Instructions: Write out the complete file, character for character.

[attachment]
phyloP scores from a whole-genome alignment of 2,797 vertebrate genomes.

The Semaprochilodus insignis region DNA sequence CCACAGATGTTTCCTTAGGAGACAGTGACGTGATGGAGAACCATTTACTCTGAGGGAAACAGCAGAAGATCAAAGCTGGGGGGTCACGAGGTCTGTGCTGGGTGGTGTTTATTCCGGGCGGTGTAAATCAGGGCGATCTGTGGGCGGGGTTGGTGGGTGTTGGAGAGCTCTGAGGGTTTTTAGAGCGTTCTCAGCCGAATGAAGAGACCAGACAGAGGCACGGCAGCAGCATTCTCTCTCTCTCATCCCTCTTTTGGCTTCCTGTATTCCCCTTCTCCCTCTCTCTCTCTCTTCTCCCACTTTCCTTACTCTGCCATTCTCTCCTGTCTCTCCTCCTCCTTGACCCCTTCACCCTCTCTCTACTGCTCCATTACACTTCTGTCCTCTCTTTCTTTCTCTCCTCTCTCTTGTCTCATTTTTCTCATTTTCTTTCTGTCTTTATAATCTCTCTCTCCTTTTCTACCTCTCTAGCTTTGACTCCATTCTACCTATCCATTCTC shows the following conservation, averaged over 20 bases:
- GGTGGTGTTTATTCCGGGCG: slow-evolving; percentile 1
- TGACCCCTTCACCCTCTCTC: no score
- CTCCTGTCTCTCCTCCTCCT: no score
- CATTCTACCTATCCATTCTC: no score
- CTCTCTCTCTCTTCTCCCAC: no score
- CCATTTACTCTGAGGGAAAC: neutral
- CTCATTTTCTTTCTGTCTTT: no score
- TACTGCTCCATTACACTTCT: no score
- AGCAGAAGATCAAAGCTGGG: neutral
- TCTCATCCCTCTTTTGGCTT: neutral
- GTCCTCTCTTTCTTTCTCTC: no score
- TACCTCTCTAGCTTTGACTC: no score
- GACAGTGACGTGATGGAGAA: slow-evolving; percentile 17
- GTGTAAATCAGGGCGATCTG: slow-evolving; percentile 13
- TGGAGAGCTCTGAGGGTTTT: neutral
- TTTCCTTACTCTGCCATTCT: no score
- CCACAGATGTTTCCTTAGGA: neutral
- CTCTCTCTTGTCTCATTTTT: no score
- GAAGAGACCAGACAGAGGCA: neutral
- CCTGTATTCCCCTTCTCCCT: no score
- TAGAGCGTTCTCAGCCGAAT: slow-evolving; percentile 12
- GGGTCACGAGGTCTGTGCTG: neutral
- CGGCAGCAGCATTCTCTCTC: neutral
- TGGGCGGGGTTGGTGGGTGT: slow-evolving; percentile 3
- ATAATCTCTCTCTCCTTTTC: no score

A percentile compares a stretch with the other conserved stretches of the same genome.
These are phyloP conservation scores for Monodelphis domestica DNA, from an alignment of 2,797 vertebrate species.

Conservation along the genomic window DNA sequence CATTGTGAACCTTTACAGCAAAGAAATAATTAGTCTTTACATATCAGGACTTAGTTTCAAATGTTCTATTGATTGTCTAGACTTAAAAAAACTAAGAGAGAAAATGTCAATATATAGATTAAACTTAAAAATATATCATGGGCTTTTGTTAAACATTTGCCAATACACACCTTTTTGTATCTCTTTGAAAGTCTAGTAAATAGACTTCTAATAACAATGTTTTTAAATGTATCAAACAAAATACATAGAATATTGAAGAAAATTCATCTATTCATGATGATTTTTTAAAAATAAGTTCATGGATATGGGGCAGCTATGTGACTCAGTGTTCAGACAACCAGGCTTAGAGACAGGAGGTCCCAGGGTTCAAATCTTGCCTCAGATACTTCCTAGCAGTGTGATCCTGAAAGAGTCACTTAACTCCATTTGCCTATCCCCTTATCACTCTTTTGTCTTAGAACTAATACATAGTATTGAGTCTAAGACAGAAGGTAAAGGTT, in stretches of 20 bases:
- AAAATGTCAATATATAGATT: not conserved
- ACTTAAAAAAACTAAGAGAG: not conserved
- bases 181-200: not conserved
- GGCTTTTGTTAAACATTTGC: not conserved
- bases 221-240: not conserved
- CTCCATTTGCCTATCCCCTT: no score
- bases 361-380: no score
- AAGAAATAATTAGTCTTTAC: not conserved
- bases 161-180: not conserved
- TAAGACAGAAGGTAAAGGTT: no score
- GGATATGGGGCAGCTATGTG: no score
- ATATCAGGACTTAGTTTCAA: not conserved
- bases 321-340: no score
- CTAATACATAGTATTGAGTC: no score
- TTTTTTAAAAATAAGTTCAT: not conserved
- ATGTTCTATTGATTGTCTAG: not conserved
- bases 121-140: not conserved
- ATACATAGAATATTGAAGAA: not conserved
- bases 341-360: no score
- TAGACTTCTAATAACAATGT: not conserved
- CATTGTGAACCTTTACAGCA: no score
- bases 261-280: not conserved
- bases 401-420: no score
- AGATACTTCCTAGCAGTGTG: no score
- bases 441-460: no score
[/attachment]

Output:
phyloP scores from a whole-genome alignment of 2,797 vertebrate genomes.

The Semaprochilodus insignis region DNA sequence CCACAGATGTTTCCTTAGGAGACAGTGACGTGATGGAGAACCATTTACTCTGAGGGAAACAGCAGAAGATCAAAGCTGGGGGGTCACGAGGTCTGTGCTGGGTGGTGTTTATTCCGGGCGGTGTAAATCAGGGCGATCTGTGGGCGGGGTTGGTGGGTGTTGGAGAGCTCTGAGGGTTTTTAGAGCGTTCTCAGCCGAATGAAGAGACCAGACAGAGGCACGGCAGCAGCATTCTCTCTCTCTCATCCCTCTTTTGGCTTCCTGTATTCCCCTTCTCCCTCTCTCTCTCTCTTCTCCCACTTTCCTTACTCTGCCATTCTCTCCTGTCTCTCCTCCTCCTTGACCCCTTCACCCTCTCTCTACTGCTCCATTACACTTCTGTCCTCTCTTTCTTTCTCTCCTCTCTCTTGTCTCATTTTTCTCATTTTCTTTCTGTCTTTATAATCTCTCTCTCCTTTTCTACCTCTCTAGCTTTGACTCCATTCTACCTATCCATTCTC shows the following conservation, averaged over 20 bases:
- GGTGGTGTTTATTCCGGGCG: slow-evolving; percentile 1
- TGACCCCTTCACCCTCTCTC: no score
- CTCCTGTCTCTCCTCCTCCT: no score
- CATTCTACCTATCCATTCTC: no score
- CTCTCTCTCTCTTCTCCCAC: no score
- CCATTTACTCTGAGGGAAAC: neutral
- CTCATTTTCTTTCTGTCTTT: no score
- TACTGCTCCATTACACTTCT: no score
- AGCAGAAGATCAAAGCTGGG: neutral
- TCTCATCCCTCTTTTGGCTT: neutral
- GTCCTCTCTTTCTTTCTCTC: no score
- TACCTCTCTAGCTTTGACTC: no score
- GACAGTGACGTGATGGAGAA: slow-evolving; percentile 17
- GTGTAAATCAGGGCGATCTG: slow-evolving; percentile 13
- TGGAGAGCTCTGAGGGTTTT: neutral
- TTTCCTTACTCTGCCATTCT: no score
- CCACAGATGTTTCCTTAGGA: neutral
- CTCTCTCTTGTCTCATTTTT: no score
- GAAGAGACCAGACAGAGGCA: neutral
- CCTGTATTCCCCTTCTCCCT: no score
- TAGAGCGTTCTCAGCCGAAT: slow-evolving; percentile 12
- GGGTCACGAGGTCTGTGCTG: neutral
- CGGCAGCAGCATTCTCTCTC: neutral
- TGGGCGGGGTTGGTGGGTGT: slow-evolving; percentile 3
- ATAATCTCTCTCTCCTTTTC: no score

A percentile compares a stretch with the other conserved stretches of the same genome.
These are phyloP conservation scores for Monodelphis domestica DNA, from an alignment of 2,797 vertebrate species.

Conservation along the genomic window DNA sequence CATTGTGAACCTTTACAGCAAAGAAATAATTAGTCTTTACATATCAGGACTTAGTTTCAAATGTTCTATTGATTGTCTAGACTTAAAAAAACTAAGAGAGAAAATGTCAATATATAGATTAAACTTAAAAATATATCATGGGCTTTTGTTAAACATTTGCCAATACACACCTTTTTGTATCTCTTTGAAAGTCTAGTAAATAGACTTCTAATAACAATGTTTTTAAATGTATCAAACAAAATACATAGAATATTGAAGAAAATTCATCTATTCATGATGATTTTTTAAAAATAAGTTCATGGATATGGGGCAGCTATGTGACTCAGTGTTCAGACAACCAGGCTTAGAGACAGGAGGTCCCAGGGTTCAAATCTTGCCTCAGATACTTCCTAGCAGTGTGATCCTGAAAGAGTCACTTAACTCCATTTGCCTATCCCCTTATCACTCTTTTGTCTTAGAACTAATACATAGTATTGAGTCTAAGACAGAAGGTAAAGGTT, in stretches of 20 bases:
- AAAATGTCAATATATAGATT: not conserved
- ACTTAAAAAAACTAAGAGAG: not conserved
- bases 181-200: not conserved
- GGCTTTTGTTAAACATTTGC: not conserved
- bases 221-240: not conserved
- CTCCATTTGCCTATCCCCTT: no score
- bases 361-380: no score
- AAGAAATAATTAGTCTTTAC: not conserved
- bases 161-180: not conserved
- TAAGACAGAAGGTAAAGGTT: no score
- GGATATGGGGCAGCTATGTG: no score
- ATATCAGGACTTAGTTTCAA: not conserved
- bases 321-340: no score
- CTAATACATAGTATTGAGTC: no score
- TTTTTTAAAAATAAGTTCAT: not conserved
- ATGTTCTATTGATTGTCTAG: not conserved
- bases 121-140: not conserved
- ATACATAGAATATTGAAGAA: not conserved
- bases 341-360: no score
- TAGACTTCTAATAACAATGT: not conserved
- CATTGTGAACCTTTACAGCA: no score
- bases 261-280: not conserved
- bases 401-420: no score
- AGATACTTCCTAGCAGTGTG: no score
- bases 441-460: no score